-fixed a number of small issues in the course of the eternal bughunt (mostly boring underlying stuff like pause code discrepancies, gui stuff, etc.)
-created / animated several important assets related to chaotic dream stuff
-finalized some graphical tweaks / doodads and polish
-completed and playtested a couple of campaign maps
-completed a bunch of campaign writing / initial map comp
-did some informal recording and mixing on the side for sounds, mostly experimentation and brainstorming for several effects that I haven't nailed down quite yet

This notably brings me super close to having all the graphics done, barring some tweaks here and there related to fx and fancy stuff. This coming week I will be focusing on the campaign more, both in map composition and in editing the new writing I have completed.


Can't rightly post without a gif yes?


Enemy dreamers are particularly nasty in surprise assaults, as they can create a massive plume of acidic gas that burns everything it touches. By using more venium they may sustain the reaction if they wish, clearing units and eventually buildings from the area if they are not stopped.
« Last Edit: November 25, 2018, 09:43:39 PM by GoatSkulls » Logged
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« Reply #28 on: December 09, 2018, 11:55:12 PM »

Past two weeks in summary:

+completed playthrough testing of a campaign map
+finished a new campaign map comp. Still hammering out fine placements / vi through play
+completed designs for 4 new maps with distinct strategic themes related to breakouts and ambushes.
+fixed another couple of minor bugs in the pause system (dreamfires were being weird / lacking a variable)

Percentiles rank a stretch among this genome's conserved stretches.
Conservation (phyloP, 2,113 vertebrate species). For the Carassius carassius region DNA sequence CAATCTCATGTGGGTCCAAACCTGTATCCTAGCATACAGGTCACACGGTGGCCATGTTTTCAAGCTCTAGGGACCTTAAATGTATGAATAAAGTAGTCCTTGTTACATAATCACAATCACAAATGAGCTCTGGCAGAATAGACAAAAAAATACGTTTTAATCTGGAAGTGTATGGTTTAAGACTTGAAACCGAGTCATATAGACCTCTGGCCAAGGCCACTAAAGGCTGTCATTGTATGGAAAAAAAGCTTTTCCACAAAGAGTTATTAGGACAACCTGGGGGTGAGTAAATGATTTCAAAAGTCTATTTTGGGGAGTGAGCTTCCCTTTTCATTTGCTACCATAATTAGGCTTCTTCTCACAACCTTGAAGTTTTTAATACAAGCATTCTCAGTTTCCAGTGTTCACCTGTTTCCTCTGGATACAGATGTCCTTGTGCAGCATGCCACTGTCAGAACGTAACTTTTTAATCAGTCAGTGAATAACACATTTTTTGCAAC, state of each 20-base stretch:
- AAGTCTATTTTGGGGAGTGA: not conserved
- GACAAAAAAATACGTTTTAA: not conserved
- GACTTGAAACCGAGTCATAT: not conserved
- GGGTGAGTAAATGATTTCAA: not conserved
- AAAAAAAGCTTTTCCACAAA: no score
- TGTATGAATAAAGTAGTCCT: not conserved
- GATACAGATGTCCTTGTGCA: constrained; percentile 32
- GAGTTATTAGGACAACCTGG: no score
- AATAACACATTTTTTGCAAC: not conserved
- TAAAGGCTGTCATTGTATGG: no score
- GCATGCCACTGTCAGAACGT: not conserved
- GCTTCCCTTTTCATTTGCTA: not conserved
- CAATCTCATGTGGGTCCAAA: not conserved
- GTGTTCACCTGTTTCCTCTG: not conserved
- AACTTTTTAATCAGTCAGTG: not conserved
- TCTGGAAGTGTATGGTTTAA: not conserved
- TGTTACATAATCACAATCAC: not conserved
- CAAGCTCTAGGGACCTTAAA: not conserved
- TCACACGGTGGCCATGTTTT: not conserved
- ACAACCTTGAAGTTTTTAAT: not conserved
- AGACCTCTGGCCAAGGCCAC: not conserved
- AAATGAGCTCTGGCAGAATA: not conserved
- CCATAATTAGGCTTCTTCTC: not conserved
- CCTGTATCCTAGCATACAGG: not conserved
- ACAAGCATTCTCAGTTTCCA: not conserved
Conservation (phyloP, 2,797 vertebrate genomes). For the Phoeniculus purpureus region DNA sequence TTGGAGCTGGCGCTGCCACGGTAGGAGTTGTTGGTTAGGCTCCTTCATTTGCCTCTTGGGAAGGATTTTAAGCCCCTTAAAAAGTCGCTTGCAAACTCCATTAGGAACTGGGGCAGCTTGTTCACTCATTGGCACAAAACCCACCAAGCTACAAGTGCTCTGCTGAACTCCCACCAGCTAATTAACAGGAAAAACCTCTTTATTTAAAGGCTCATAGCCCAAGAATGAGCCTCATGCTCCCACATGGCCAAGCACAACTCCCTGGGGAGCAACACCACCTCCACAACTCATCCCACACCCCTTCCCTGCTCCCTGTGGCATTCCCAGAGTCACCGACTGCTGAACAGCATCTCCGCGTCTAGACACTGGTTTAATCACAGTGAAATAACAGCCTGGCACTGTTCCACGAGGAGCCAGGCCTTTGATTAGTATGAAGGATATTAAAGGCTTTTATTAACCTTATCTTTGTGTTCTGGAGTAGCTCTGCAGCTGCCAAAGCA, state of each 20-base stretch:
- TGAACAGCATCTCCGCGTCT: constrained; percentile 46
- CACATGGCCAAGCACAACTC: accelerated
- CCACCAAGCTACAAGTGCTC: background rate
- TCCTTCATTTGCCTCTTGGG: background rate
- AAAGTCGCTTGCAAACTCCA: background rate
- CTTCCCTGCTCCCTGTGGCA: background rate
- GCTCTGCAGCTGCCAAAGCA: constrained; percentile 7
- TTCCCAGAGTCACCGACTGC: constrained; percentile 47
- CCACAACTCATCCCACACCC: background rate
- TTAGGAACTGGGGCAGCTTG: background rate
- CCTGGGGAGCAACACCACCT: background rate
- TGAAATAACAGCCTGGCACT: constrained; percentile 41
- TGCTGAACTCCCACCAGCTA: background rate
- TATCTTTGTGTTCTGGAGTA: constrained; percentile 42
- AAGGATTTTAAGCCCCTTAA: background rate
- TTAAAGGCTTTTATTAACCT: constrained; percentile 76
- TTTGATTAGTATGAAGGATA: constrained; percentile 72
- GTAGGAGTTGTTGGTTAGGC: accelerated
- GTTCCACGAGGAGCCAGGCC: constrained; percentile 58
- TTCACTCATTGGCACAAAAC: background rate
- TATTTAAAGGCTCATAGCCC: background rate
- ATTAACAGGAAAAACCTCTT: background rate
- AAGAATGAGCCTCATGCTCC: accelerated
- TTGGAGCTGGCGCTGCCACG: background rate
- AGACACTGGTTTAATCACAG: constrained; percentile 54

+added a couple of changes to the vi system that allow certain attack cooldowns to be staggered in a more customizable manner (i.e. I can more easily make certain vi players a little more spaced out in their aggressions, independent of their overall attack/difficulty setting and their associated cooldowns)
+eternal bughunt

Progress has been pretty slow for the past month or so sadly, but I will likely have more time coming up soon to put more regular hours into it. Looking forward to it!

Apologies in advance for the 60 second long gif.

Creative use of the disease/spore dream (granted, it would have been more dramatic/creative if I had gotten away with the dreamer...). I use the debug interface to turn off the shroud once my lone units have been slain in order to illustrate how dangerous it can be to massed groups. It is a scary and effective manner of discouraging steamrolling / mass superiority in combat.
« Last Edit: December 10, 2018, 07:26:57 AM by GoatSkulls » Logged
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« Reply #29 on: January 13, 2019, 10:49:35 PM »

Hoo it has been a while. Holidays came around, then moving job locations combined / still is combining with a change in residence. Work completed for the past 3 weeks has primarily been writing and editing campaign dialogue, but the past couple of days have been spent on map comp. Nearing the halfway mark in the campaign! It will go a bit faster from here, as most of the later levels are already mocked up. The transitions between earlier chapters were what was taking so long thus far.

I have usually found that starting from the end and working towards the beginning of a story will often give you a better perspective on its strengths and weaknesses / where to look out for edits and comprehension problems in playtesting.

In regards to how the story is presented (apart from the mechanics of normal gameplay already exhibited, of course), your knowledge beyond your field observations stems from an automated internal deliberation between different components of the neural network of the entity. While it is not terribly pretty, it is a close approximation of how it will work in its final form. Stripped down like this, I hope to have the player focus on the words rather than the presentation. While it would be very easy to simply toss story at you as a player to help explain what the hell is going on, I have taken a different approach that ends up involving its own form of meaning outside of purely summarizing the upcoming gameplay; studying what is being said and how it is being stated is nearly as important as what your objectives are. More on this later. In the meantime: